Our core body temperature follows a circadian rhythm, very close to 24 hours. It is at its lowest around 3:00 or 4:00am and increases progressively before peaking between 6:00 and 8:00pm. Between these hours, is the ideal window to outdo your personal record! Sleep initiation is then linked to a decrease of your core temperature (approximately 0.5 to 1°C) and deep sleep is made more possible during the first part of the night if our core body temperature is reduced. The general advice of not exercising in the evening is mainly based on the assumption that evening exercise, especially if intensely performed, will increase core body temperature and threaten sleep quality. Reality is much more complex. To see clearer, we studied the influence of a high-intensity trail undergone in the lab at 9:00pm on well-trained runners’ sleep assessed by polysomnography (maximal aerobic speed superior to 18 km/h and VO2max of 70mL/min/kg). Results showed a slight change in sleep architecture during the night after exercising compared to the control condition. Core body temperature and heart rate were significantly increased throughout the first part of the night compared to the control condition. Another article which was published at the same time (Thomas et al., 2019) showed that an intermittent running exercise (6 sets of 5 minutes at 90% VO2peak; and 5 minutes recovery) at 6:00pm increased total sleep quantity during the subsequent night, even though an increase in heart rate was also observed.

It seems that evening exercising and a good night’s sleep are compatible! Regular physical activity paves the way to good sleep and long-term health. In order to maximise your chances, here is my list of strategies to favour your sleep after exercising in the evening:

1. Limit light exposition, especially to screens, and possibly wear tinted glasses.

2. Choose a milky beverage over water to ensure rehydration

3. Eat a high glycemic-index snack

4. Drink tart cheery juice and food rich in tryptophan (e.g. turkey, pumpkin seeds)

5. Set up an adequate sleeping environment: cool (18 to 19°C), peaceful and dark

6. Try out breathing exercises, which we will discuss next time

Mathieu Nedelec, sport scientist in charge of research projects on sleep and recovery. I teach best practices to improve sleep and performance. I will read your answers carefully and let you know when my next posts will be published.

Sleep in Western countries

And what about you, do you get enough sleep?

Acharaporn kamornboonyarushs

Here we are in 2020 and it’s already a new decade. New Year’s night was a very short, festive and maybe even sleepless one for some of you. And what if taking care of your sleep was your new year’s resolution? Surveys led by public health authorities in Western countries are clear. A large proportion of us doesn’t get enough sleep. French people, for example, sleep on average 6 hours and 42 minutes per 24-hour cycle. The average sleep duration has reached the critical level of less than 7 hours! This is a public health issue. An organization of sleep experts recently penned an article with the provocative title: “Our lack of sleep is killing us”. Approximately 30% of the population sleeps less than 7 hours a night. During one of your next nightly awakenings, just be curious and look out of your window onto the sleeping city. You will then be able to count the lit-up windows, rather than sheep, and will realize that you are far from being the only one… However, sleep plays a crucial part in physical (thanks to deep sleep) and psychological recovery (the role of rapid eye movement REM sleep). The recommended sleep duration for an adult between the ages of 18 and 65 is anywhere between 7 to 9 hours. Rest assured: solutions exist! First of all, sleep must be reinserted into a general context of sleep-wake rhythms. The quality of your night will depend on the quality of your day. Regular physical activity and good emotional management are already strong allies. Moreover, similarly to a switch, strategies exist in order to easily switch from wake to sleep mode throughout the evening. And then swiftly from sleep to wake mode in the early hours of the morning. Light therapies, nutrition, bedding, cooling down, sleep extension, etc. are examples of some of these strategies. Several scientific studies have revealed the superiority of cognitive behavioural therapies over sleeping pills, without the potential side effects linked to the intake of medication. There is an urge to take action and care for your sleep! We will accompany you in this ever-so-crucial process.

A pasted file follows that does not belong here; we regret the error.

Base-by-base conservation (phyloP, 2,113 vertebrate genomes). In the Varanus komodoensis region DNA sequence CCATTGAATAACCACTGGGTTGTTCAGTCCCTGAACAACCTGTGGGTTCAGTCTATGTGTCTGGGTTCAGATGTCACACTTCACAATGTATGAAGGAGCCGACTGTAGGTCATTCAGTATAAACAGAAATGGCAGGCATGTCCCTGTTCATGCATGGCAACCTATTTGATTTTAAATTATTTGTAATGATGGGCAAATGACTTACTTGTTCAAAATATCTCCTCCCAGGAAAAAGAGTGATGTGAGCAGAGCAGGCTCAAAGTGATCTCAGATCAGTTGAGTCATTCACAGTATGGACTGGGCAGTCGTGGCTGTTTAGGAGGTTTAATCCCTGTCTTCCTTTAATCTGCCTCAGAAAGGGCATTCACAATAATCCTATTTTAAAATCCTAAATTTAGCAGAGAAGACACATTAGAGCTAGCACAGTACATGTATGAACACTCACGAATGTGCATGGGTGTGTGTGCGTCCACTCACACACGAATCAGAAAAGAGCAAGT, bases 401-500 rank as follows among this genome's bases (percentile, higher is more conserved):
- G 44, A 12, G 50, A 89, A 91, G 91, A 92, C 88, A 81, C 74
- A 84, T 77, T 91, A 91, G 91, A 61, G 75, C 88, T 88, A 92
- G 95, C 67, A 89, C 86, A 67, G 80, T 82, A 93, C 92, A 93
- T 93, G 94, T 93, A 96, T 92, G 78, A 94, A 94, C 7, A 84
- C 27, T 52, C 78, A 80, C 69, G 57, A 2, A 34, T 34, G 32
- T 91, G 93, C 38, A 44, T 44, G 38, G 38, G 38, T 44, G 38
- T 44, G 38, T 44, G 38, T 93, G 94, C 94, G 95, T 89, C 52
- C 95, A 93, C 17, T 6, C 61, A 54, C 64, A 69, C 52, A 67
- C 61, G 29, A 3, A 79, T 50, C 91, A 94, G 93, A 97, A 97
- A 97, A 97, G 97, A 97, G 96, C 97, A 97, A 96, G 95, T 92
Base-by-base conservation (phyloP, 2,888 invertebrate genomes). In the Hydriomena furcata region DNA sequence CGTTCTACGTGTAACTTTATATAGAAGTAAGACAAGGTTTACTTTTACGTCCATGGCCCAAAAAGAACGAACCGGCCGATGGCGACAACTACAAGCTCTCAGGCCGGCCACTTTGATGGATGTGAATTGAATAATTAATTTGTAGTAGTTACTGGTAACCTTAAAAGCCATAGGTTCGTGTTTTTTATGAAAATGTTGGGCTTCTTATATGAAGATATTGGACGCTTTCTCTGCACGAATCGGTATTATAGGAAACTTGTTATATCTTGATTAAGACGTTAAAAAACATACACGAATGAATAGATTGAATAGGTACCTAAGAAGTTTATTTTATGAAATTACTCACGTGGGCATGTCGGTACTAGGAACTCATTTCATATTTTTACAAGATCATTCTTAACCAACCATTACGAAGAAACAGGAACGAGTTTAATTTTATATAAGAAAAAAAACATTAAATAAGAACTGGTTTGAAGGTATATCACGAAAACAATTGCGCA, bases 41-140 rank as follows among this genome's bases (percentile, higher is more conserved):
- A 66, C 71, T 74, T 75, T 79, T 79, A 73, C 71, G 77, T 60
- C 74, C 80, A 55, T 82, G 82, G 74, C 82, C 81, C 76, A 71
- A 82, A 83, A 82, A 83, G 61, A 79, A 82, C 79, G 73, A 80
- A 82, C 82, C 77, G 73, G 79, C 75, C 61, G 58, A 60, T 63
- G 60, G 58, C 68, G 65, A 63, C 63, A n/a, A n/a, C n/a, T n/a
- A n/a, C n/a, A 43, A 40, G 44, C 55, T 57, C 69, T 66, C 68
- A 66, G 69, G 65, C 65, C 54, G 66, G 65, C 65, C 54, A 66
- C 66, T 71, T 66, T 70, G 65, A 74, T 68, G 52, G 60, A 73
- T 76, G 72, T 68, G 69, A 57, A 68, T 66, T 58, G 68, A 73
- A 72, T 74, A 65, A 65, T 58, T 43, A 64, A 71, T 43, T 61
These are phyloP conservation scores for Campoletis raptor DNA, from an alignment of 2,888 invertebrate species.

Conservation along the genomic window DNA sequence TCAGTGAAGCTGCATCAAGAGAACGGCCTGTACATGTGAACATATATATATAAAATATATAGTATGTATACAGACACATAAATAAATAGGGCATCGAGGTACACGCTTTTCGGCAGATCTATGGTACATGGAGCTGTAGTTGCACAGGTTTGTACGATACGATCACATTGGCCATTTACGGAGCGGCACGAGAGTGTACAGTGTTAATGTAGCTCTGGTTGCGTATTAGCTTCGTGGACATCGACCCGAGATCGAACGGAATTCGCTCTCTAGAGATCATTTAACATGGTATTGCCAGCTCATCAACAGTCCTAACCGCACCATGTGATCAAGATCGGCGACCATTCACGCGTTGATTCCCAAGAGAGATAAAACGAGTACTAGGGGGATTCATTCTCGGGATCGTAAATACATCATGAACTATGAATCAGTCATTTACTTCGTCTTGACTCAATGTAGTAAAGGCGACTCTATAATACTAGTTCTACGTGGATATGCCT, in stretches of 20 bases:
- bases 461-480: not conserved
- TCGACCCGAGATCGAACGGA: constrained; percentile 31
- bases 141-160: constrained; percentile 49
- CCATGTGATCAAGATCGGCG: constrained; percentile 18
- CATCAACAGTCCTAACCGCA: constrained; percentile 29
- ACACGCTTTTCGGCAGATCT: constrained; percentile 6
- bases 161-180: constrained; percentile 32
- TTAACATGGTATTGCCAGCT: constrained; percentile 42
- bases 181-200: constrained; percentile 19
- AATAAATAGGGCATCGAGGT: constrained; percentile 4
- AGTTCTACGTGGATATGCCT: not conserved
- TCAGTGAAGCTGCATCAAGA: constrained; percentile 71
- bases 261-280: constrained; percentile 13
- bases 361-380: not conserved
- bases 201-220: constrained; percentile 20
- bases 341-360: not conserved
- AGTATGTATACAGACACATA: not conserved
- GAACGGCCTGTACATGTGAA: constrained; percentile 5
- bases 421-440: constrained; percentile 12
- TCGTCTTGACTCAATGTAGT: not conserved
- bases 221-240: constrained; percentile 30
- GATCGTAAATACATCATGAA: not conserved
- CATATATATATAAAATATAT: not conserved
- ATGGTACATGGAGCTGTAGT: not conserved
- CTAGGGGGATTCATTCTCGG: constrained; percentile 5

Mathieu Nedelec, sport scientist in charge of research projects on sleep and recovery. I teach best practices to improve sleep and performance. I will read your answers carefully and let you know when my next posts will be published.